Introduction: Scrap Fabric Creations | Appliqué Ideas: 4-Steps

About: Hi! My name is Andrea, and I live in Ontario Canada. I am a grandma, and a passionate DIYer whose imagination only stops when I’m sleeping. Too, I have a lifetime of creativity spilling out of me. And if I do…

Scrap fabric creations are some of my newer undertakings. At least, compared to my entire sewing career. And since I have set my spotlight on them, I get excited at the thought of the next design –a first for me.

In particular, I found I can create whole new surfaces when using them to create appliqué.

Now, if you are unfamiliar with what that is, it is a decorative surface detail used in sewing.

Fundamentally, it involves attaching small sections of fabric to a larger piece. The first step entails cutting out the motifs or fabric pieces. Then, securing them to a base layer with glue or stitches. So, let's try it.


Cut-out shapes or motif


Sewing machine (Not necessary -but it will reduce sewing time -especially in larger projects)

Cutting surface

Dressmaker’s chalk (To mark motif placement position)

Pins and needles

Fusible web or temporary fabric adhesive (Optional -can use instead of pins)

Thimble (Optional - it helps to protect fingertips in hand-sewing)

Matching or contrasting thread (Embroidery or thick thread for highlighting edges)

Step 1: Cut Out and Position Motif -Thread Needle

(a) To begin, cut out the desired motif with a scant ¼-inch seam allowance.

In certain circumstances, cut-out shapes require a backing or interfacing to stabilize them. But in this case, I did not use any -with sustainable results.

(b) Next, mark and position the shape on the background fabric, and glue or pin it in place.

Here, is where you will use your dressmaker's chalk to create a placement mark for the cut-out shape. Sometimes, it wouldn't matter. But where you need precision, marking an X will be beneficial.

(c) After arranging the motif on the base material, thread a needle and tie a knot at end of the thread.

Step 2: Create Anchor Stitch and Conceal Thread Knot

(a) To make the knot invisible, place it between both layers of fabric and bring it up to about 1/8-inch inside of the motif edge.

(b) Next, hold the layers in place with a firm hand and push the needle down through the base fabric.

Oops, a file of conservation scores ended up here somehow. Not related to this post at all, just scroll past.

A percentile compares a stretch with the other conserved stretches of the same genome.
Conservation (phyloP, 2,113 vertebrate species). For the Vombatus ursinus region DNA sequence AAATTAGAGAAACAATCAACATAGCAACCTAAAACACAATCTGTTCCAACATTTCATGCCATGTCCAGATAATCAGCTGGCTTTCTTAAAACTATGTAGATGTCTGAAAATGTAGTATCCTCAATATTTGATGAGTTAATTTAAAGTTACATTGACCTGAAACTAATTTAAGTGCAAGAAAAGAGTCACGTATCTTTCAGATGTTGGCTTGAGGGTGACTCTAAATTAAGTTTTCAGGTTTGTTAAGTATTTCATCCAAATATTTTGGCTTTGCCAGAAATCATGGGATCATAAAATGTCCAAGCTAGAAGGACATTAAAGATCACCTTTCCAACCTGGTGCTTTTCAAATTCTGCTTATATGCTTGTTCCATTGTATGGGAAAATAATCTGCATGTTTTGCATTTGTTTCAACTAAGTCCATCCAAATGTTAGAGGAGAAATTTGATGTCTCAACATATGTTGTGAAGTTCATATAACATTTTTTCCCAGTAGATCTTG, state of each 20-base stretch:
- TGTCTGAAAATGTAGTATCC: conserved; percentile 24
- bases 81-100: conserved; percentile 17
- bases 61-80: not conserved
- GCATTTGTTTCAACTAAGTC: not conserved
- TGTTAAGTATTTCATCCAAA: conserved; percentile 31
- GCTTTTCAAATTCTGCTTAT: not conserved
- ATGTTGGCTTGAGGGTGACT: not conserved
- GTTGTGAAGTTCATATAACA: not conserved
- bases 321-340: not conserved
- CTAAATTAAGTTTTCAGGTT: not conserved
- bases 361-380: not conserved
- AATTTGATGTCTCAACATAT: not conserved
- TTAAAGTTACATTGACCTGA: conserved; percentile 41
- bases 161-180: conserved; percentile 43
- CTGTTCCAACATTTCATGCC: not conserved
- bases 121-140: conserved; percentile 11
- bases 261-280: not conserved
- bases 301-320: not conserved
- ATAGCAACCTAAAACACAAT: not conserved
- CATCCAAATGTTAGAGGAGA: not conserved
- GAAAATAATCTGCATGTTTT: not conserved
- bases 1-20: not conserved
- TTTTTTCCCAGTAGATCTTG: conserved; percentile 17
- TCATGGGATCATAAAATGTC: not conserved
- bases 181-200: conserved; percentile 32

(c) Following that, bring it up again through both layers near the previous entry point. This is your anchor stitch. To ensure the thread is fastened, apply a gentle tug.

If you prefer, you may use fabric adhesives in place of pins.

Step 3: Sew Around Border

Continue sewing around the entire base of the design using small even stitches about 1/8-inch apart. And from time to time, pull lightly on the thread to remove any loose stitches.


Important to note is, variation in thread and fabric density may leave some raw edges visible.

For this reason, if you prefer complete edge coverage, repeat the sewing process. And make sure to stitch into the exposed areas the second time. In the same way, if you're using a sewing machine, repeat the zigzag stitches.

Regarding time, appliqué by hand generally takes longer than using a sewing machine. But hand-sewing offers superior control when working with small surface areas.

In the photos at above middle, and right, I used a sewing machine to apply the hearts.

So, if time deficiency is a factor, you may use a sewing machine, and you will get comparable, quicker, results. But remember to set it at an appropriate zigzag stitch and follow the instructions.

Step 4: Secure Thread Ends With a Finishing Knot

(a) To conclude, push the needle through to the wrong side of the base fabric. Then, loop the thread around a stitch.

(b) Afterward, stick it through the same loop a second time, and make a knot. Finally, to conceal the thread ends, poke the needle between the top and bottom layers.

(c) Then, bring it up through the wrong side -tug on the thread a bit and cut it off.

The Shape of Circles and Curves Change Direction

Bear in mind, varying measurements between the inside and outside of curved edges will cause stitches to rotate. In particular, they will form slanted or fan-shaped patterns. That is acceptable.

There, you have it, Now that we've covered the steps to creating appliqué, I hope you find myriad ways to use your scrap fabrics. Happy Creating!

Thank you for dropping by and sharing your time.

For more ideas on appliqué, visit